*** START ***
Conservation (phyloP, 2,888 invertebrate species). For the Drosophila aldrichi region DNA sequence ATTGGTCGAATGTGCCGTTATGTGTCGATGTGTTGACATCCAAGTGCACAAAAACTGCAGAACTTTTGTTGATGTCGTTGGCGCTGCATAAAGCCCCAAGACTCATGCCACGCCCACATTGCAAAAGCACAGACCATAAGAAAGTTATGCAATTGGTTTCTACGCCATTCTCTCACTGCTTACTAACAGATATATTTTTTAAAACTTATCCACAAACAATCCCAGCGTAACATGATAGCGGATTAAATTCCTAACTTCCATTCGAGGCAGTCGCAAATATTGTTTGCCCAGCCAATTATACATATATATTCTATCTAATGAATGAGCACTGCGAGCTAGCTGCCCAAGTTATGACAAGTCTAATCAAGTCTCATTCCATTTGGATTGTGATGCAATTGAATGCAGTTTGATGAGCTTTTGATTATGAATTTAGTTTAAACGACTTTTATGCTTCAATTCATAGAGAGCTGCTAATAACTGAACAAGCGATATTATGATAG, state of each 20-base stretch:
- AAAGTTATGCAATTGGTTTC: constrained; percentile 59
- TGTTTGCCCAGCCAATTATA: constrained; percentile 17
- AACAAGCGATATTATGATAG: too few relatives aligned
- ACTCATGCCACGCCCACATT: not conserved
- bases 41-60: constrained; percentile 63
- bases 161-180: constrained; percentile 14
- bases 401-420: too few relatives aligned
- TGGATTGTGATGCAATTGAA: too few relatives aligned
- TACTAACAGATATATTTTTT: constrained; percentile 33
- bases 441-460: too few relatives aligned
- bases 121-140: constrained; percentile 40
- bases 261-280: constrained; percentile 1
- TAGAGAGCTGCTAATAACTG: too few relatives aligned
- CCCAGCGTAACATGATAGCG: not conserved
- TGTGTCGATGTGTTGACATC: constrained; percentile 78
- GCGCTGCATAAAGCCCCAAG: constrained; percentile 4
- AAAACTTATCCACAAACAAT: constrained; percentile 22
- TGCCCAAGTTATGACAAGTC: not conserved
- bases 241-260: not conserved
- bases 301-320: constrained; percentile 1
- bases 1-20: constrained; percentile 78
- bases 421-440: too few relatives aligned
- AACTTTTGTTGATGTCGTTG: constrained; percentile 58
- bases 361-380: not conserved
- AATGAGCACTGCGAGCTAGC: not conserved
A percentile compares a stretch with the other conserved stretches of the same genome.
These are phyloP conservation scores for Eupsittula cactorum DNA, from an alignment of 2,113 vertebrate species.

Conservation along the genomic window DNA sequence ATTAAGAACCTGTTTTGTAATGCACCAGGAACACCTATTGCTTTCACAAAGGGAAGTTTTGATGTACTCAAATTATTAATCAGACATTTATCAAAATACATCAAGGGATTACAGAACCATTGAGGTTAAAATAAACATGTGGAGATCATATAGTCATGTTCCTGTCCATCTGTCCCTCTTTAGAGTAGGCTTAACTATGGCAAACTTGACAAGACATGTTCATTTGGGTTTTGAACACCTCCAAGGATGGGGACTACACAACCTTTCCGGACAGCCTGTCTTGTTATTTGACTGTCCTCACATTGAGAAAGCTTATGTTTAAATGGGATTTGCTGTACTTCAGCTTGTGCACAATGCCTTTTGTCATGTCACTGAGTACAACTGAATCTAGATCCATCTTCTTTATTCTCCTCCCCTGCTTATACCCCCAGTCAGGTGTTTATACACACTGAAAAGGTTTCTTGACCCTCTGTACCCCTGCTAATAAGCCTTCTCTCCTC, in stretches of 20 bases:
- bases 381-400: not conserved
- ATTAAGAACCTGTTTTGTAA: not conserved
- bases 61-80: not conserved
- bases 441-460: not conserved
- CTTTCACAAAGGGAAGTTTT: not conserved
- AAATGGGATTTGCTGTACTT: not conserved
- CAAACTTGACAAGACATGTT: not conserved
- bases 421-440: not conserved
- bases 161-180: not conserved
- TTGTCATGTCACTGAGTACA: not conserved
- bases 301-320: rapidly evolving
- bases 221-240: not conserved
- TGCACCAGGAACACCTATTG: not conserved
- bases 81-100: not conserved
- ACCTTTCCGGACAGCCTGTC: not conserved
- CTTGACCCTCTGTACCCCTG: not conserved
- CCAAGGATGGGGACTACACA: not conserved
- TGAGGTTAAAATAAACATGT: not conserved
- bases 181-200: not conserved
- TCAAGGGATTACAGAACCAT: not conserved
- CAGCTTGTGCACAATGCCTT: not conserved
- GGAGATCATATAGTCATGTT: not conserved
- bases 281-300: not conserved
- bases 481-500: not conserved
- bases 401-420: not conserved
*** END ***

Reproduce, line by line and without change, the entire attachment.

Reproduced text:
Conservation (phyloP, 2,888 invertebrate species). For the Drosophila aldrichi region DNA sequence ATTGGTCGAATGTGCCGTTATGTGTCGATGTGTTGACATCCAAGTGCACAAAAACTGCAGAACTTTTGTTGATGTCGTTGGCGCTGCATAAAGCCCCAAGACTCATGCCACGCCCACATTGCAAAAGCACAGACCATAAGAAAGTTATGCAATTGGTTTCTACGCCATTCTCTCACTGCTTACTAACAGATATATTTTTTAAAACTTATCCACAAACAATCCCAGCGTAACATGATAGCGGATTAAATTCCTAACTTCCATTCGAGGCAGTCGCAAATATTGTTTGCCCAGCCAATTATACATATATATTCTATCTAATGAATGAGCACTGCGAGCTAGCTGCCCAAGTTATGACAAGTCTAATCAAGTCTCATTCCATTTGGATTGTGATGCAATTGAATGCAGTTTGATGAGCTTTTGATTATGAATTTAGTTTAAACGACTTTTATGCTTCAATTCATAGAGAGCTGCTAATAACTGAACAAGCGATATTATGATAG, state of each 20-base stretch:
- AAAGTTATGCAATTGGTTTC: constrained; percentile 59
- TGTTTGCCCAGCCAATTATA: constrained; percentile 17
- AACAAGCGATATTATGATAG: too few relatives aligned
- ACTCATGCCACGCCCACATT: not conserved
- bases 41-60: constrained; percentile 63
- bases 161-180: constrained; percentile 14
- bases 401-420: too few relatives aligned
- TGGATTGTGATGCAATTGAA: too few relatives aligned
- TACTAACAGATATATTTTTT: constrained; percentile 33
- bases 441-460: too few relatives aligned
- bases 121-140: constrained; percentile 40
- bases 261-280: constrained; percentile 1
- TAGAGAGCTGCTAATAACTG: too few relatives aligned
- CCCAGCGTAACATGATAGCG: not conserved
- TGTGTCGATGTGTTGACATC: constrained; percentile 78
- GCGCTGCATAAAGCCCCAAG: constrained; percentile 4
- AAAACTTATCCACAAACAAT: constrained; percentile 22
- TGCCCAAGTTATGACAAGTC: not conserved
- bases 241-260: not conserved
- bases 301-320: constrained; percentile 1
- bases 1-20: constrained; percentile 78
- bases 421-440: too few relatives aligned
- AACTTTTGTTGATGTCGTTG: constrained; percentile 58
- bases 361-380: not conserved
- AATGAGCACTGCGAGCTAGC: not conserved
A percentile compares a stretch with the other conserved stretches of the same genome.
These are phyloP conservation scores for Eupsittula cactorum DNA, from an alignment of 2,113 vertebrate species.

Conservation along the genomic window DNA sequence ATTAAGAACCTGTTTTGTAATGCACCAGGAACACCTATTGCTTTCACAAAGGGAAGTTTTGATGTACTCAAATTATTAATCAGACATTTATCAAAATACATCAAGGGATTACAGAACCATTGAGGTTAAAATAAACATGTGGAGATCATATAGTCATGTTCCTGTCCATCTGTCCCTCTTTAGAGTAGGCTTAACTATGGCAAACTTGACAAGACATGTTCATTTGGGTTTTGAACACCTCCAAGGATGGGGACTACACAACCTTTCCGGACAGCCTGTCTTGTTATTTGACTGTCCTCACATTGAGAAAGCTTATGTTTAAATGGGATTTGCTGTACTTCAGCTTGTGCACAATGCCTTTTGTCATGTCACTGAGTACAACTGAATCTAGATCCATCTTCTTTATTCTCCTCCCCTGCTTATACCCCCAGTCAGGTGTTTATACACACTGAAAAGGTTTCTTGACCCTCTGTACCCCTGCTAATAAGCCTTCTCTCCTC, in stretches of 20 bases:
- bases 381-400: not conserved
- ATTAAGAACCTGTTTTGTAA: not conserved
- bases 61-80: not conserved
- bases 441-460: not conserved
- CTTTCACAAAGGGAAGTTTT: not conserved
- AAATGGGATTTGCTGTACTT: not conserved
- CAAACTTGACAAGACATGTT: not conserved
- bases 421-440: not conserved
- bases 161-180: not conserved
- TTGTCATGTCACTGAGTACA: not conserved
- bases 301-320: rapidly evolving
- bases 221-240: not conserved
- TGCACCAGGAACACCTATTG: not conserved
- bases 81-100: not conserved
- ACCTTTCCGGACAGCCTGTC: not conserved
- CTTGACCCTCTGTACCCCTG: not conserved
- CCAAGGATGGGGACTACACA: not conserved
- TGAGGTTAAAATAAACATGT: not conserved
- bases 181-200: not conserved
- TCAAGGGATTACAGAACCAT: not conserved
- CAGCTTGTGCACAATGCCTT: not conserved
- GGAGATCATATAGTCATGTT: not conserved
- bases 281-300: not conserved
- bases 481-500: not conserved
- bases 401-420: not conserved